Illegally Teaching English in Italy Legally: The Curious Case of Benjamin Boston
Part one in a 2-part series assessing the legal hazards and risky loopholes for those wishing to teach English in Italy without proper EU work permits
Things are rarely black and white in Italy. From Botticelli to Berlusconi, Italians are famous for muddling their palettes and coloring outside the lines to serve their personal vision. The result is a chaotic cultural canvas where creativity can circumvent bureaucracy for those dreaming of transitions abroad.
Add a 30-hour workweek, tumbledown bucolic villas and mouth-watering cuisine and it's no wonder that Italy's delicious lifestyle leaves Americans salivating with wanderlust. While the process of obtaining an Italian work permit is thorny enough to keep most non-EU citizens at home, many others throw caution to the wind and pack their bags without a freelance work visa every year—convinced that with some creativity and a little Italian “furbizia,” they can slip past the red tape and earn a living. After all, "When in Rome…”
That was Benjamin’s mentality. Fresh out of college and still detoxing from a semester in Tuscany, the wide-eyed Boston native clung to romantic notions of La Dolce Vita. Like many aspiring expats, Benjamin was determined to follow his mother tongue across the Atlantic and land a job as an English teacher. He made all the right initial moves while still in the States; first receiving his TEFL certification, and then sending cover letters and résumés to schools seeking teachers on sites such as ESL Cafe during their prime July to September hiring season.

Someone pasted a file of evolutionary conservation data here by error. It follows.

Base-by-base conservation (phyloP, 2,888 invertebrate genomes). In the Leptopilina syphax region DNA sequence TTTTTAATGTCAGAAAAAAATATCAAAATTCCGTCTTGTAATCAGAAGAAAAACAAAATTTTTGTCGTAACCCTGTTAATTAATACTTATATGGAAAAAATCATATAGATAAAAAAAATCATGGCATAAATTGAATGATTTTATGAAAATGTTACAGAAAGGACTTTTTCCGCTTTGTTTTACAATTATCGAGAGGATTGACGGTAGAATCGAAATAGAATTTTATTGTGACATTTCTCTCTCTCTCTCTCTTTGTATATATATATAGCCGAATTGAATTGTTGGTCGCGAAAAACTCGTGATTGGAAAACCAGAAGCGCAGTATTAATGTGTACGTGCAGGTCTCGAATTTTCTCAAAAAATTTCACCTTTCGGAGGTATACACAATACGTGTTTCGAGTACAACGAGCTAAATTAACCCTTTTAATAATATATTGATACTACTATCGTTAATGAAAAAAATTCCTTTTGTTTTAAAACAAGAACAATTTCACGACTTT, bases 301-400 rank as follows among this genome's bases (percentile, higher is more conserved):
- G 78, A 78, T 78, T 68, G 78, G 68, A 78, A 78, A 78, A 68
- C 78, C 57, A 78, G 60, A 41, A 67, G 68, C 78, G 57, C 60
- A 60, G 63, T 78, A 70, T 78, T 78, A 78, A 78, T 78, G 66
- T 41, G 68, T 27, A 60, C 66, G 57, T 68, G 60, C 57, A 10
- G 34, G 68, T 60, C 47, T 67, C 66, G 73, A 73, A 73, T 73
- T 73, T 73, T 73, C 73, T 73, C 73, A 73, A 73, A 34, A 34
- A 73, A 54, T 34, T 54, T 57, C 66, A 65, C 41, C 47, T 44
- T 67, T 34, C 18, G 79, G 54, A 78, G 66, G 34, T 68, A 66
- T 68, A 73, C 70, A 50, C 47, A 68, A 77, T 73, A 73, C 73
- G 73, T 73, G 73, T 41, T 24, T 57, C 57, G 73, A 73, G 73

As an American citizen, Benjamin knew he faced an uphill battle in the job market since Italian employers are legally bound to offer positions to EU citizens. Each day Benjamin found polite rejection messages in his inbox sprinkled with curious phrases like “our colleagues discourage us from bringing you on at this time,” or “we’re told it isn’t prudent this year.” The emails only came from schools in highly-populated cities, while those located in smaller towns didn’t even bother to respond.
Benjamin eventually received an offer from a well-established school in an Italian city willing to “unofficially hire” him. After the school’s director assured him multiple times that he would receive the same wages as his British peers, Benjamin bit the bullet, agreed to work “in nero” (under the table) and bought an open-ended plane ticket. Ten days before his flight, he received an unexpected email from his “unofficial boss” shedding some light on the obscure third-party warnings other schools had referenced:
I was informed today by our private contact at the Italian labour office (Ispettorato al Lavoro) that we are definitely going to be having a full inspection from them sometime between October and November. These inspections are usually made without prior warning and last at least three days, during which time the inspectors seal off the doors and check on every single person working and coming in and out of the school.
If we have you as an American citizen working with us when the inspectors come we will not only be fined for having an unregistered employee but will also be liable for criminal charges.